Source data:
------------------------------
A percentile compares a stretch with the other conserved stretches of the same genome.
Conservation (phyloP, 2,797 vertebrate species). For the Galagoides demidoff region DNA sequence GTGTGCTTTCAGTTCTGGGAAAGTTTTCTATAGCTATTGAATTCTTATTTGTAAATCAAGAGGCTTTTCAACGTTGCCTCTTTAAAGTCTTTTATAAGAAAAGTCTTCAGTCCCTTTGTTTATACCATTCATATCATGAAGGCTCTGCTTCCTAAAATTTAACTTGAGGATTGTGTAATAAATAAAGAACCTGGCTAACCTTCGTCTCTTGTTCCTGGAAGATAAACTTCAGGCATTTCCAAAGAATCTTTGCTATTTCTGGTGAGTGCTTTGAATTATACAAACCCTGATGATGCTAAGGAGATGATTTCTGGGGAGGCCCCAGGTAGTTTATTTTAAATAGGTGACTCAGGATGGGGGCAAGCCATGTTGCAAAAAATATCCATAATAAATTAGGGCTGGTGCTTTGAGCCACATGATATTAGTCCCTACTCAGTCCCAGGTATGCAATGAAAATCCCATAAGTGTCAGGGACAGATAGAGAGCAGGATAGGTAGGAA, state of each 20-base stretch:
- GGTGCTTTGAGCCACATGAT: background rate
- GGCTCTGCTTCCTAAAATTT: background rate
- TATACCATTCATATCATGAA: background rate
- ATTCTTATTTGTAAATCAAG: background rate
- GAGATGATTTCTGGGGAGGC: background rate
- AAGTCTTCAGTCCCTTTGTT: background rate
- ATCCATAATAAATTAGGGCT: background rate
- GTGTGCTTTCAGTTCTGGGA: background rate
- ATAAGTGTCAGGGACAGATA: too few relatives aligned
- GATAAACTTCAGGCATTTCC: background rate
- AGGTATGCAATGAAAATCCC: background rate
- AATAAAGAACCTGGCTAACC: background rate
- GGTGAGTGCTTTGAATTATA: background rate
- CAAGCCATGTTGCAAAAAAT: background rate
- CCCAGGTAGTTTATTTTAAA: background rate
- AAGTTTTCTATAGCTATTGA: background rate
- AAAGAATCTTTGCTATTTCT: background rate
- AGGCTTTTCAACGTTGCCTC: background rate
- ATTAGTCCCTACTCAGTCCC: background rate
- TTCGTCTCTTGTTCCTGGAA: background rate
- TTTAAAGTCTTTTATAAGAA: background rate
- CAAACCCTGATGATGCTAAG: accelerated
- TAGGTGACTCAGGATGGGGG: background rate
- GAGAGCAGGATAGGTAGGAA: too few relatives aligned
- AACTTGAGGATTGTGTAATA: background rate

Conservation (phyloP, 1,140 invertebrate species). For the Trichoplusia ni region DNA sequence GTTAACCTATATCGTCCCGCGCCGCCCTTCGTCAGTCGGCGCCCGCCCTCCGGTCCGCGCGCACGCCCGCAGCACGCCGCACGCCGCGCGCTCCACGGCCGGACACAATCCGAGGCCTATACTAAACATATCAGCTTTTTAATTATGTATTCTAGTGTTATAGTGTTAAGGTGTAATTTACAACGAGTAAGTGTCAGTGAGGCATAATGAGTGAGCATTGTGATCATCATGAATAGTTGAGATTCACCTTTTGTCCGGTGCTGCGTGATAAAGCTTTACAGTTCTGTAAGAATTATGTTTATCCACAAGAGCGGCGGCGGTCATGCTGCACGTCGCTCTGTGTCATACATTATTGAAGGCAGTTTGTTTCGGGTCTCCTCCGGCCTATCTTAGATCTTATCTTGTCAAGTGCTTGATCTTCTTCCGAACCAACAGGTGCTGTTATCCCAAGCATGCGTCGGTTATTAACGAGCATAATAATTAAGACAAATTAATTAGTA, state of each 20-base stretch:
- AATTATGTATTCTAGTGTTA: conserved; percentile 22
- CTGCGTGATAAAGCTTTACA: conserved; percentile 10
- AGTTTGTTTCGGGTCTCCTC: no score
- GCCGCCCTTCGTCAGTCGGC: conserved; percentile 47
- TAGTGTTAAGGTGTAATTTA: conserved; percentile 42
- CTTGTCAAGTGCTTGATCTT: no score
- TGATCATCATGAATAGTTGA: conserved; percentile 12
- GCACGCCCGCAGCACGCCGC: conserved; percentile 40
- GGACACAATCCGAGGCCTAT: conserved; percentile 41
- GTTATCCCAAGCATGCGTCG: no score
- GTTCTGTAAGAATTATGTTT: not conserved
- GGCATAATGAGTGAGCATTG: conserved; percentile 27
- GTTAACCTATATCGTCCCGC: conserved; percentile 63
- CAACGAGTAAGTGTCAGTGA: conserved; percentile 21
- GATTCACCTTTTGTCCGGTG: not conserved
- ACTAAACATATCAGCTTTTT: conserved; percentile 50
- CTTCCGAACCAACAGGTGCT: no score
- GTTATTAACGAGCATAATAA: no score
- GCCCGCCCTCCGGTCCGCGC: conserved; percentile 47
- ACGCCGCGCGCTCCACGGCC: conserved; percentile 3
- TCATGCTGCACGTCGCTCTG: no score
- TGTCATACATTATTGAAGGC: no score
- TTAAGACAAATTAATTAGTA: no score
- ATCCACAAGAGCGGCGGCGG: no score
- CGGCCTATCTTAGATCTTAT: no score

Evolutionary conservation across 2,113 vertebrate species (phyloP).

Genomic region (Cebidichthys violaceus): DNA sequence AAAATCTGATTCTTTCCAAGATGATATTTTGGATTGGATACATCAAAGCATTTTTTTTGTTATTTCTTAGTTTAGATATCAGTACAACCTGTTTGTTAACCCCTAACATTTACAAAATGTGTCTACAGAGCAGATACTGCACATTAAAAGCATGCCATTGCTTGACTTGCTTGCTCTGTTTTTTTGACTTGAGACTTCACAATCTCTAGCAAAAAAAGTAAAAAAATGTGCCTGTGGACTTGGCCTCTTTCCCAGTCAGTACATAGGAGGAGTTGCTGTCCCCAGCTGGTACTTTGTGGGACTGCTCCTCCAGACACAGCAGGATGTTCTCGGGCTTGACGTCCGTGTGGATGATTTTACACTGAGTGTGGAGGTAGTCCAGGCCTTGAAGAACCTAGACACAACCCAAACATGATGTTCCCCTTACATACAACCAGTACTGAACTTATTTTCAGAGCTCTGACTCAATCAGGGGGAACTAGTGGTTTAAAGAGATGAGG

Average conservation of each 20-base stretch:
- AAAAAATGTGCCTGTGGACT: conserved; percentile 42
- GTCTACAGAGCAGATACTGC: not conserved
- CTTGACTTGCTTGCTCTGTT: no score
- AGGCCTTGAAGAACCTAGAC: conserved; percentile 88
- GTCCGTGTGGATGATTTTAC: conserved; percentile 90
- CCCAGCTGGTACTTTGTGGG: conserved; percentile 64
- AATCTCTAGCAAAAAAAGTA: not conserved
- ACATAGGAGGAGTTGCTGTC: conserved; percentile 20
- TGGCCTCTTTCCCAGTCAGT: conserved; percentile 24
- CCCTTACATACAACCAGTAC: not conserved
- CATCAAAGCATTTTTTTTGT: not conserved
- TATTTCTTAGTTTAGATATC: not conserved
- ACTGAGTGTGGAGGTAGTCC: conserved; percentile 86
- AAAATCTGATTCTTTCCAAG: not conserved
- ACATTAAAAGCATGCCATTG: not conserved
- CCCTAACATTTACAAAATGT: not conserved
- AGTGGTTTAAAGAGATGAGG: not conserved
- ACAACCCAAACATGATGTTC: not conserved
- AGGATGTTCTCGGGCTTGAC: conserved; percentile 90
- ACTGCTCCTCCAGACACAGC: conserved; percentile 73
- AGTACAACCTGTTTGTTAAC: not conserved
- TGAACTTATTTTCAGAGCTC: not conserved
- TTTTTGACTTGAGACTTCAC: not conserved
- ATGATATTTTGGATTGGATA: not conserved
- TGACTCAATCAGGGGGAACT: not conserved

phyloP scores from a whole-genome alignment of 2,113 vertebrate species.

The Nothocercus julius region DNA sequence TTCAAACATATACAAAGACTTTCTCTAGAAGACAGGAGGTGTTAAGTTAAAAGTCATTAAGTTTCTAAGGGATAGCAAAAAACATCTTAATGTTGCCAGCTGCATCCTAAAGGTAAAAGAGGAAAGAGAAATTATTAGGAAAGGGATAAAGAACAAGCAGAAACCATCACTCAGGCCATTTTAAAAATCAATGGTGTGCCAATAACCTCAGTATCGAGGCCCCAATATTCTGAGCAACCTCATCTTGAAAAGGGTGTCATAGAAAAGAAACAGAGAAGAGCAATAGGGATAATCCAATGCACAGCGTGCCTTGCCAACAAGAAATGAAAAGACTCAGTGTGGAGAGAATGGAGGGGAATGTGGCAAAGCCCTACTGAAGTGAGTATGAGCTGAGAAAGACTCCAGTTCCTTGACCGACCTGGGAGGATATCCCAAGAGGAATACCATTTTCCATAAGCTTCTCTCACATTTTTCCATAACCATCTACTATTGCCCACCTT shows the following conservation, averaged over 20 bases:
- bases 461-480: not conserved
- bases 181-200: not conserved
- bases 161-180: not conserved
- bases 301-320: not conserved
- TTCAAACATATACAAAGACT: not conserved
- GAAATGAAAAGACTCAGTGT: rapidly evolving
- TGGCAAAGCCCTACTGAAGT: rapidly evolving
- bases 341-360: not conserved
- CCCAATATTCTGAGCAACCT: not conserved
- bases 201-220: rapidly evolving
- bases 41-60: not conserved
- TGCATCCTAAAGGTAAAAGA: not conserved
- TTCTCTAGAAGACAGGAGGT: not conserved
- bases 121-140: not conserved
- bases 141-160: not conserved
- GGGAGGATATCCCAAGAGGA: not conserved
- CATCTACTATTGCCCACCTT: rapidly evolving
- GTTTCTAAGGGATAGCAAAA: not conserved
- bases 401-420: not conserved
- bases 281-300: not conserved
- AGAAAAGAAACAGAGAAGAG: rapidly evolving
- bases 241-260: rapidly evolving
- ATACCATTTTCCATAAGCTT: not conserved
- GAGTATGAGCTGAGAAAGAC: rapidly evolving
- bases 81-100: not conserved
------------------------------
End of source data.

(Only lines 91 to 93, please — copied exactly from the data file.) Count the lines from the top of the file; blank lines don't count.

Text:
- bases 341-360: not conserved
- CCCAATATTCTGAGCAACCT: not conserved
- bases 201-220: rapidly evolving